Hockey seemed like an afterthought before the puck was dropped.
In a pregame moment to honor the victims of the mass shooting in Thousand Oaks and to raise awareness about violence, the Kings and Minnesota Wild held up signs that read “Enough.”
The image quickly spread on social media and set things in a bigger perspective at Staples Center. Once the game settled into its normal flow and rhythm, the Kings had difficulties with the smaller aspects of their game in a 3-1 loss on Thursday.
An early goal by defenseman Jake Muzzin seemed to put the Kings on another winning course in the second game under new coach Willie Desjardins, but Minnesota ran off the next two goals and ended the Kings’ modest two-game win streak.
The Kings looked back at a rare power-play goal allowed and three empty power plays, including one at the end before Minnesota scored an empty-net goal. Against an opponent that mirrored the Kings — both are among the older teams in the league with average age of 29, and known to play a defensive style — Minnesota showed why it has been able win with its method.
“Tight-checking, both teams, we just didn’t capitalize on some of our chances,” Muzzin said. “I didn’t think it was a lack of effort. I thought we played hard. I thought we played well.”
It was perhaps a sign of an awful start to the season that the Kings had their franchise-record sellout streak end at 297 games with an announced attendance of 17,621. The last non-sellout was in 2011.
But that didn’t take away from the emotion of the night. It affected Muzzin afterward.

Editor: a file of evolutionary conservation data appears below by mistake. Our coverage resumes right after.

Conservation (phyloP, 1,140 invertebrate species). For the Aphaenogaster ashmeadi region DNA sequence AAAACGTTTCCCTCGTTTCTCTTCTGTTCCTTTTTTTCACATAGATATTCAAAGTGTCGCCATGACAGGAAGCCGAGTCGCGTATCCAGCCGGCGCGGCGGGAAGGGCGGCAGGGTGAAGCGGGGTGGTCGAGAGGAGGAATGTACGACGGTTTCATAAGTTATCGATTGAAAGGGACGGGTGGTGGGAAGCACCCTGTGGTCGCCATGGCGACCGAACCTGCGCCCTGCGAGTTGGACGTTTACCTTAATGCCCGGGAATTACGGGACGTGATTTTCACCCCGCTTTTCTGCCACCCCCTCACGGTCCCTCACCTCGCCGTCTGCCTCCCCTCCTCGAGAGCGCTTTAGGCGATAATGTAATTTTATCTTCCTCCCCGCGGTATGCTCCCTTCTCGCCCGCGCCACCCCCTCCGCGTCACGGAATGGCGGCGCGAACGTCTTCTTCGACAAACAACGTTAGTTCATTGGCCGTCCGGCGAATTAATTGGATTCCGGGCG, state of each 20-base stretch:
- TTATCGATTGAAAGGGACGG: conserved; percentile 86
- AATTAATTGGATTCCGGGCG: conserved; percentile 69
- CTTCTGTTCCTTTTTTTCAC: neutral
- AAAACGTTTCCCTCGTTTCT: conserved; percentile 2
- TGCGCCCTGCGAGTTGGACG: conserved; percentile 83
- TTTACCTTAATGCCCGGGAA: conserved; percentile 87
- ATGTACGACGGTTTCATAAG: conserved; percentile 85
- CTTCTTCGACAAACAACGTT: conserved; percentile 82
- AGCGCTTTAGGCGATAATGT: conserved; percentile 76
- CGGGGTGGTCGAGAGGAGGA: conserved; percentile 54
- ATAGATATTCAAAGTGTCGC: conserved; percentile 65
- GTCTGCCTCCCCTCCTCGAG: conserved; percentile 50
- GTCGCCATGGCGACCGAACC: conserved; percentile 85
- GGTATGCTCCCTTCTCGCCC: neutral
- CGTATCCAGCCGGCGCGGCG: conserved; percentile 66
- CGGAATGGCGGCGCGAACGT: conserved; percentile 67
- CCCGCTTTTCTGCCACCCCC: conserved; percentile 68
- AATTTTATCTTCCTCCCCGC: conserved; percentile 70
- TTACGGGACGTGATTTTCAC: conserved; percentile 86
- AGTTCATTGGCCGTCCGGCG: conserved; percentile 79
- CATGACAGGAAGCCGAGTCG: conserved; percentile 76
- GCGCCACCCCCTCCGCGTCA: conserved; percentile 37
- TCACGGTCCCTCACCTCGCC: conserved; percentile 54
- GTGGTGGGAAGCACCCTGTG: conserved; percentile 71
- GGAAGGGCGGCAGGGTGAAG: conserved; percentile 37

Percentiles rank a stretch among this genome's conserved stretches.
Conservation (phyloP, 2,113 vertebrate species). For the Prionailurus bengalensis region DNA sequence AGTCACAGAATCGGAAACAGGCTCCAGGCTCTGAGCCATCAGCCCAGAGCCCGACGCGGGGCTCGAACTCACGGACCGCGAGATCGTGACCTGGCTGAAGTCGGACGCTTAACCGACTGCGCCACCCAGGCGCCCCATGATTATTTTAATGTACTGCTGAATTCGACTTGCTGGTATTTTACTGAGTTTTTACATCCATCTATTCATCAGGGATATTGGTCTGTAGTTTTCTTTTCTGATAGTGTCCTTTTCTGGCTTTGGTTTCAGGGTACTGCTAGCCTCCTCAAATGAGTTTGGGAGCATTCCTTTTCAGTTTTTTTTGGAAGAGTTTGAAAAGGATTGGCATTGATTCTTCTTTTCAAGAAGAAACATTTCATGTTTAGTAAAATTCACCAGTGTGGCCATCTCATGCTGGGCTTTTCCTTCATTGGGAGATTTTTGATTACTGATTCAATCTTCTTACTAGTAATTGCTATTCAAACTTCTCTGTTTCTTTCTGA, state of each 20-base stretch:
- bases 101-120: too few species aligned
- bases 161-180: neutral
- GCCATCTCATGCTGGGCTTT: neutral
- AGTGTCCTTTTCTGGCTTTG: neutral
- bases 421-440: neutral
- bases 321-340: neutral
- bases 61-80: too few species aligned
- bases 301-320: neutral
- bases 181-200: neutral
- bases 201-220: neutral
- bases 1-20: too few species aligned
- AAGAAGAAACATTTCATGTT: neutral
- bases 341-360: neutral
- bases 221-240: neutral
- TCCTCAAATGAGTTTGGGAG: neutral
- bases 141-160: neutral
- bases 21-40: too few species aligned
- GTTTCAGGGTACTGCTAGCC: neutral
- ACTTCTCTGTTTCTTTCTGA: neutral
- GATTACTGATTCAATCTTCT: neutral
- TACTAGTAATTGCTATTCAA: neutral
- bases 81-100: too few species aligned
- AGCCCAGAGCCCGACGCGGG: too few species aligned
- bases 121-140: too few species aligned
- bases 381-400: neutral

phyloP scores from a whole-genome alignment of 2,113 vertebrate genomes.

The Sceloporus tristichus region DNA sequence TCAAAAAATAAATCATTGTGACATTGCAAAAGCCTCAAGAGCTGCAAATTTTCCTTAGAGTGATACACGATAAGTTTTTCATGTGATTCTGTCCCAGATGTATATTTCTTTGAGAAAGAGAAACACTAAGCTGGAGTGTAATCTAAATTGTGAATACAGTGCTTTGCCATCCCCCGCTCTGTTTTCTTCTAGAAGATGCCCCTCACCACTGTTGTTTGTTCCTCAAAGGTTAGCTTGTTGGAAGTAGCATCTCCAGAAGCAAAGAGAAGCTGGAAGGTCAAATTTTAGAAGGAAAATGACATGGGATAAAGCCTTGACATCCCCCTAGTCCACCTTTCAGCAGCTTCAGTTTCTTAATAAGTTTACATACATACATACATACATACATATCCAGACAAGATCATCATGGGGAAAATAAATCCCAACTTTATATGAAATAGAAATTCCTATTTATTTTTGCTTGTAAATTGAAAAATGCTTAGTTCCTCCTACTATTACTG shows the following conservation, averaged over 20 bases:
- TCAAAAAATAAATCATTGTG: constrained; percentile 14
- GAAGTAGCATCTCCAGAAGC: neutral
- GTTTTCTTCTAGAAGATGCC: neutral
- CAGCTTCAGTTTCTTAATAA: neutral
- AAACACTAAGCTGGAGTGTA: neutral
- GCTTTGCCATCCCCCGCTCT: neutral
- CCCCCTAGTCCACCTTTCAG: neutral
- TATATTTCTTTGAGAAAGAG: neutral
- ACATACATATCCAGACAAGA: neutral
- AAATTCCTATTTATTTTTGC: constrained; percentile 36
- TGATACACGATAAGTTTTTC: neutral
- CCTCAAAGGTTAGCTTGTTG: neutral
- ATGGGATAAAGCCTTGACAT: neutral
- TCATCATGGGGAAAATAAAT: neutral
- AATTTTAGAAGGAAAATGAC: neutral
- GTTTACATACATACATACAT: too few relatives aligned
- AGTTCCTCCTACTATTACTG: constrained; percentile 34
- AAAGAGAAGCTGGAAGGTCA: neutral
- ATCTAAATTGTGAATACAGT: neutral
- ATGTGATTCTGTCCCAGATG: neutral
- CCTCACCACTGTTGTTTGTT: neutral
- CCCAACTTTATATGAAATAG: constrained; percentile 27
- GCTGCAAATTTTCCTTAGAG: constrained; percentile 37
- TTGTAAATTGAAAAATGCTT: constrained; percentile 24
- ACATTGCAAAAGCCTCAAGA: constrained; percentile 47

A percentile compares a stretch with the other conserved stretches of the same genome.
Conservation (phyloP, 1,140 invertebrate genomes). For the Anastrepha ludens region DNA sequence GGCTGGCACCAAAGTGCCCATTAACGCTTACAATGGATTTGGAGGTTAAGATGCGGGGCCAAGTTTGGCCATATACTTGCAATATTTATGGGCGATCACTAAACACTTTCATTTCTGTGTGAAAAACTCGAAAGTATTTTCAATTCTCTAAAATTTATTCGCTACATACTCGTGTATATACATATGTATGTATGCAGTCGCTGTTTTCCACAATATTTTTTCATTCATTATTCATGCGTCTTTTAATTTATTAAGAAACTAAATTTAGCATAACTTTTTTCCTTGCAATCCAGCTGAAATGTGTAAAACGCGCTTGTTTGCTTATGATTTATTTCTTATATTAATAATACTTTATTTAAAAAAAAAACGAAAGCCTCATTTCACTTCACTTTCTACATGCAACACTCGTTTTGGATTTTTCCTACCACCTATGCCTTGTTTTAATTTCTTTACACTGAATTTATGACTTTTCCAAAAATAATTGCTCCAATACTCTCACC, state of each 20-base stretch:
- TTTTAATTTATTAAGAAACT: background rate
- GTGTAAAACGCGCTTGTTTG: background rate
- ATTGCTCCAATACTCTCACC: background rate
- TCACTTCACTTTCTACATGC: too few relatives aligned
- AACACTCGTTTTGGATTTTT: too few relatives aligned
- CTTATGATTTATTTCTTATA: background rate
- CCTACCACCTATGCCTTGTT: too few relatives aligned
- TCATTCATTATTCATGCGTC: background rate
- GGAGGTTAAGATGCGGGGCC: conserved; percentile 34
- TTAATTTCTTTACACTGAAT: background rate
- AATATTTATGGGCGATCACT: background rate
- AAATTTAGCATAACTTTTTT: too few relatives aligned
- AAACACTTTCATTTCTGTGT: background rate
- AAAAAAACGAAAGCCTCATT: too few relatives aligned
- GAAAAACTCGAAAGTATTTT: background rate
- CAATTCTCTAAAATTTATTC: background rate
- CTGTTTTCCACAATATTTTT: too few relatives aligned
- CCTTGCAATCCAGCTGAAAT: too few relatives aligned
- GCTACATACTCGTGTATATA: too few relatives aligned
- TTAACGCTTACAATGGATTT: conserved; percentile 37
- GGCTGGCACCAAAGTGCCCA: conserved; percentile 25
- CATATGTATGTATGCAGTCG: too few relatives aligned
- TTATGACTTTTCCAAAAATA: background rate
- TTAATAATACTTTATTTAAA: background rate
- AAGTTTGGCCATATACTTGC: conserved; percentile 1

“Waking up this morning to that, it makes you think about life a little bit differently,” Muzzin said. “I look over and I see my wife, it just makes you appreciate every day. Just like that, something terrible can happen. It’s heart-breaking for the families and everyone affected.”
Muzzin got his first goal this season on a carry across the neutral zone and a wrist shot that beat goalie Devan Dubnyk far side. But the Wild scored the next two goals. Zach Parise backhanded the puck through Jack Campbell’s pads late in the second period after Drew Doughty’s end-around pass was grabbed by Mikko Koivu.
Late in the first, Parise had time down low to shoot and then feed Nino Niederreiter in front, with Alec Martinez in the penalty box for hooking. That ended the Kings’ streak of 17 straight penalties killed, set over the previous five games.
Desjardins credited Minnesota’s stringent defense but wanted to see more rubber at Dubnyk, who poke-checked Tanner Pearson’s shot on a breakaway in what turned out to be a crucial save.
“We passed up some chances to shoot,” Desjardins said. “There were some shots there that if we put it to the net, maybe we could have got some traffic and some rebounds. But we had our chances, 2-1 game late and we got a power play, and we didn’t capitalize on it.”
Proceeds for victims